Wicked problems have complex solutions. The most wicked problem facing our country right now? Social immobility, says Dan Yankelovich.
Wicked problems share these characteristics: there are no quick fixes; they are complex and multi-faceted; conventional methods (legislation, regulation, money, power, technology) don’t—and can’t—solve them; solutions depend on how the problem is framed. Every wicked problem is essentially novel and unique.
Many of the wicked problems we confront today are familiar:
- growing income inequality;
- blocked social mobility;
- political polarization;
- climate change;
- erosion of our social ethics;
- a health care system spiraling out of control;
- a prison system that warehouses the mentally ill and stigmatizes huge numbers of young black and Hispanic males;
- a less democracy-friendly form of capitalism.
Our most urgent wicked problem, I believe, is our blocked system of social mobility. It poses the most immediate and gravest threat to our political stability and it makes all the other problems worse. When people feel trapped, large income inequalities and other frustrations become far less tolerable.
It has happened to other civilizations.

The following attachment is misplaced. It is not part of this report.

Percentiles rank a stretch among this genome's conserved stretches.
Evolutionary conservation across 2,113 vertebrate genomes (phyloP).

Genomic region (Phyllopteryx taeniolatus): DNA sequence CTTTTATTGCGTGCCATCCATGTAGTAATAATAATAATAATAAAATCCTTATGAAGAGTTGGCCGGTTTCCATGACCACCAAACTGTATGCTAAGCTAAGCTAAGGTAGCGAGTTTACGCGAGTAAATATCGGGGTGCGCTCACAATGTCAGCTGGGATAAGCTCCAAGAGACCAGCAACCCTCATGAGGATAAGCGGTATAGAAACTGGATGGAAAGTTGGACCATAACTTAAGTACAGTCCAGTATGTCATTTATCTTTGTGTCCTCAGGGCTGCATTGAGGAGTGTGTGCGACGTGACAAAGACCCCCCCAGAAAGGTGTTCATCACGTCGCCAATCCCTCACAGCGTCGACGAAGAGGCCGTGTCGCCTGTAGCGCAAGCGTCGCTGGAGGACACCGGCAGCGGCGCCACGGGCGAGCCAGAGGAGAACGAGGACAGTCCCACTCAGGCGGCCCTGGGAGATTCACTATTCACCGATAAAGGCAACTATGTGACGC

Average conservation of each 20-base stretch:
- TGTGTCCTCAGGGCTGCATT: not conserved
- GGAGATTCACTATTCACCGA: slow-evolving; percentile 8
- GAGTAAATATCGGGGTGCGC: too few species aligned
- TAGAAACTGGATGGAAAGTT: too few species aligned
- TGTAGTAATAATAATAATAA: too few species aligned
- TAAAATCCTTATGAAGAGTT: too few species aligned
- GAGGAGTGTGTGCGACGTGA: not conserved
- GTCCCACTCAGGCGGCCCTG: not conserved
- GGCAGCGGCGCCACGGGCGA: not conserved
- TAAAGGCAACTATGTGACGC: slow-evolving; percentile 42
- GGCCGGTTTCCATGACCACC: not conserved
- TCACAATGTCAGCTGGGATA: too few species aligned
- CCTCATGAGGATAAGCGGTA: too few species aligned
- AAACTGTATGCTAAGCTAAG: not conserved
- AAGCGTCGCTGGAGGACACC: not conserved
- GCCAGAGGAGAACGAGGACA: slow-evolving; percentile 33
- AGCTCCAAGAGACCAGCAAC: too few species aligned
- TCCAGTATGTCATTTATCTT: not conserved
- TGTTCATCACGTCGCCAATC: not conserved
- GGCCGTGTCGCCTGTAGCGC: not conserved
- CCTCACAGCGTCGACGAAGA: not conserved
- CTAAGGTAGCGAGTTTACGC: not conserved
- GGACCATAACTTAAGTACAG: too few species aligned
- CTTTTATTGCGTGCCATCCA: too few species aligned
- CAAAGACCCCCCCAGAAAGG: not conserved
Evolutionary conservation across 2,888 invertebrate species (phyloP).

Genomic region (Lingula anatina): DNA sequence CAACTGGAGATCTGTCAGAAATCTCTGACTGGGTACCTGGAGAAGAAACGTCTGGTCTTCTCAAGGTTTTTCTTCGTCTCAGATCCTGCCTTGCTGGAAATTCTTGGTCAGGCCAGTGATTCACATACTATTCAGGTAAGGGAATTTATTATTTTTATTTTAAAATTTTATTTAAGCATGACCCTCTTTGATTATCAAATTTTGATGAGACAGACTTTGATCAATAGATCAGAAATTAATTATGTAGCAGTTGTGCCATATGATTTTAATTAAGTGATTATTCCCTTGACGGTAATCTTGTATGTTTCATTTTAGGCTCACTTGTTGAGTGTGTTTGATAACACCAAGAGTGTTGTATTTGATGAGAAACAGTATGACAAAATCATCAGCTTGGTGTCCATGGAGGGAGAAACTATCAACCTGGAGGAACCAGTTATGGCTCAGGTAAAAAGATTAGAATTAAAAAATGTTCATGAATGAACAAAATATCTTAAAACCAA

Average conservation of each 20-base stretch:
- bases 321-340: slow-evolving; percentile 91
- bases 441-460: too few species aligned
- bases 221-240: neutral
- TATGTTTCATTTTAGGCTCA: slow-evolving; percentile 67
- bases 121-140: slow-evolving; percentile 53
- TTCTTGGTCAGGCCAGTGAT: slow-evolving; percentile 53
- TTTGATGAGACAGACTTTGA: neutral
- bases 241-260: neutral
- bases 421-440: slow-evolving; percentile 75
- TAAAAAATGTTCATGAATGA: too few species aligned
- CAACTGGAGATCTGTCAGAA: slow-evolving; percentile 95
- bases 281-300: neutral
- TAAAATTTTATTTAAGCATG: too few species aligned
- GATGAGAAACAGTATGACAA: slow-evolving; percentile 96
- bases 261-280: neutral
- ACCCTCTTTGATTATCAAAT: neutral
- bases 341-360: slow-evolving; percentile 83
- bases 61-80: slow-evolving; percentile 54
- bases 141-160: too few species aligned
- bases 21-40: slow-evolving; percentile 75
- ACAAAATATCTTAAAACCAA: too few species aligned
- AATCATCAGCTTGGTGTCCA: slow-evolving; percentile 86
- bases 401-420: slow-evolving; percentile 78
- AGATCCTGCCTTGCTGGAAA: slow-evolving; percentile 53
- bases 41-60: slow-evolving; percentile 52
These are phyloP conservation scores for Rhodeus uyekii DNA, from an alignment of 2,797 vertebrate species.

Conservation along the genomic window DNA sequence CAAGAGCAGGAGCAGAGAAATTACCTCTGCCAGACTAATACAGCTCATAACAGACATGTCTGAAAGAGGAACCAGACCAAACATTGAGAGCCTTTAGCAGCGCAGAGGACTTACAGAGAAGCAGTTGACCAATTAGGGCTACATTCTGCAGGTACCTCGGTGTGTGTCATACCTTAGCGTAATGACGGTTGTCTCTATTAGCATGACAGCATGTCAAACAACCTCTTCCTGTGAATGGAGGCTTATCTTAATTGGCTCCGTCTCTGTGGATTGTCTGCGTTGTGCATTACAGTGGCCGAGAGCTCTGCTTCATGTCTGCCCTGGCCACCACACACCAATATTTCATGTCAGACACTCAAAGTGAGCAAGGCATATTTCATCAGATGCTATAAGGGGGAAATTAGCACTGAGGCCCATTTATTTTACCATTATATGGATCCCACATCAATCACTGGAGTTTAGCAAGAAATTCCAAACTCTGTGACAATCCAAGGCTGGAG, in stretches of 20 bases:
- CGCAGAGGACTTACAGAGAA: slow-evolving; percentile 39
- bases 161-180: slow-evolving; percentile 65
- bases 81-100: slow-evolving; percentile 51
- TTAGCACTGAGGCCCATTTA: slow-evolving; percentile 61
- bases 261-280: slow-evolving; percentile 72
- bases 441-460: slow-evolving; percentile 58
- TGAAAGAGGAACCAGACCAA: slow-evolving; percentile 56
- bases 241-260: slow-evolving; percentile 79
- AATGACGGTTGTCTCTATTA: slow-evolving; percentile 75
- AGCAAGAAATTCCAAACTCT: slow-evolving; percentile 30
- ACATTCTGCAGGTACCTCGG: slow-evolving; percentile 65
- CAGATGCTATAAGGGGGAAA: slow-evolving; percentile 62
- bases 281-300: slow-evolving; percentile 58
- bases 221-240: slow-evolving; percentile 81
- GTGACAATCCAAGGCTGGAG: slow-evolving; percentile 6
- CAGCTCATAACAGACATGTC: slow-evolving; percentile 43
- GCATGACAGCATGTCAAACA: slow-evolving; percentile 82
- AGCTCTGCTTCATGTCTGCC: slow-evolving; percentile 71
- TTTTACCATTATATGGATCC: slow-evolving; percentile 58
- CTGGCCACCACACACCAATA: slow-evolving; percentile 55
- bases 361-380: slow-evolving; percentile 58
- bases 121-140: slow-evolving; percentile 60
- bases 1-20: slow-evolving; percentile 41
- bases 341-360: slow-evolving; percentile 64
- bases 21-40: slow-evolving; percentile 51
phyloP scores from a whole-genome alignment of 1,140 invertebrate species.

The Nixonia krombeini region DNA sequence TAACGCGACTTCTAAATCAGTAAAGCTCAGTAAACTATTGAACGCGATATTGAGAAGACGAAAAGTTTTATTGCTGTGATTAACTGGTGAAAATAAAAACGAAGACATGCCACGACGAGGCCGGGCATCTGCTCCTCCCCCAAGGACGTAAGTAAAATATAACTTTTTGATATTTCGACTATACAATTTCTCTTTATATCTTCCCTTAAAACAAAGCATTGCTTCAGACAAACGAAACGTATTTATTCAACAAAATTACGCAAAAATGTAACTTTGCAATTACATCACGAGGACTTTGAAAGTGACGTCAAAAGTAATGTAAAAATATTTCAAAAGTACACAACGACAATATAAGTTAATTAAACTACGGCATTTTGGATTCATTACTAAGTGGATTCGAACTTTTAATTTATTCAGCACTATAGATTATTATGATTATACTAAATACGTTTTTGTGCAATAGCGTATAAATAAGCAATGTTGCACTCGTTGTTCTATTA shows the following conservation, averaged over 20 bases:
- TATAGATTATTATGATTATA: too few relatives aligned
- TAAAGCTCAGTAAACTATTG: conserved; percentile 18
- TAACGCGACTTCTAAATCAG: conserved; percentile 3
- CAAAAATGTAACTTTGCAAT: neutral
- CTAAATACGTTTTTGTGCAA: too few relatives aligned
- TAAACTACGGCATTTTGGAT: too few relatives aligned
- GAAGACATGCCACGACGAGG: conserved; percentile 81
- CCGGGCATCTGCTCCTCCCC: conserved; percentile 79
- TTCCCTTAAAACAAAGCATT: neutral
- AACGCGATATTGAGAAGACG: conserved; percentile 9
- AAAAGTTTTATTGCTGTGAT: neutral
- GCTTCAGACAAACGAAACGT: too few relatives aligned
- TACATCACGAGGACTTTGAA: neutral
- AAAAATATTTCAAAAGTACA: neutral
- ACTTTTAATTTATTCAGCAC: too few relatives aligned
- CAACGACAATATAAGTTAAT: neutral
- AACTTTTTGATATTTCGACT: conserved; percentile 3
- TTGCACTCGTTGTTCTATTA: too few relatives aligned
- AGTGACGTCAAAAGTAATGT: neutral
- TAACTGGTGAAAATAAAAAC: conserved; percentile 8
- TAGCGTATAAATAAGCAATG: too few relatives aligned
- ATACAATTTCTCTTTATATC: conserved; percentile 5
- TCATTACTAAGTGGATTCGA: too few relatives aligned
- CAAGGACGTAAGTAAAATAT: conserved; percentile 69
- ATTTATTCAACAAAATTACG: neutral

It can happen here.
Americans insist on a culture that encourages self-improvement. We crave the opportunity to better ourselves economically and socially. If we feel that the playing field is reasonably fair such that each of us has a chance to improve our lot in life through hard work and living by the rules, our society will remain reasonably stable. But if increasing numbers of us become convinced that the system is rigged against us, our political stability can be readily undermined.
If current conditions continue, radical movements on both the left and the right are bound to arise with virulently populist, violence-prone tendencies. In such a political climate, it will become impossible to adopt the sorts of thoughtful, long-term workable solutions to the wicked problems we confront.
It has happened to other civilizations. It can happen here.
Rebooting Democracy is a blog authored by Public Agenda co-founder Dan Yankelovich. While the views that Dan shares in his blog should not be interpreted as representing official Public Agenda positions, the purpose behind the blog and the spirit in which it is presented resonate powerfully with our values and the work that we do. To receive Rebooting Democracy in your inbox, subscribe here.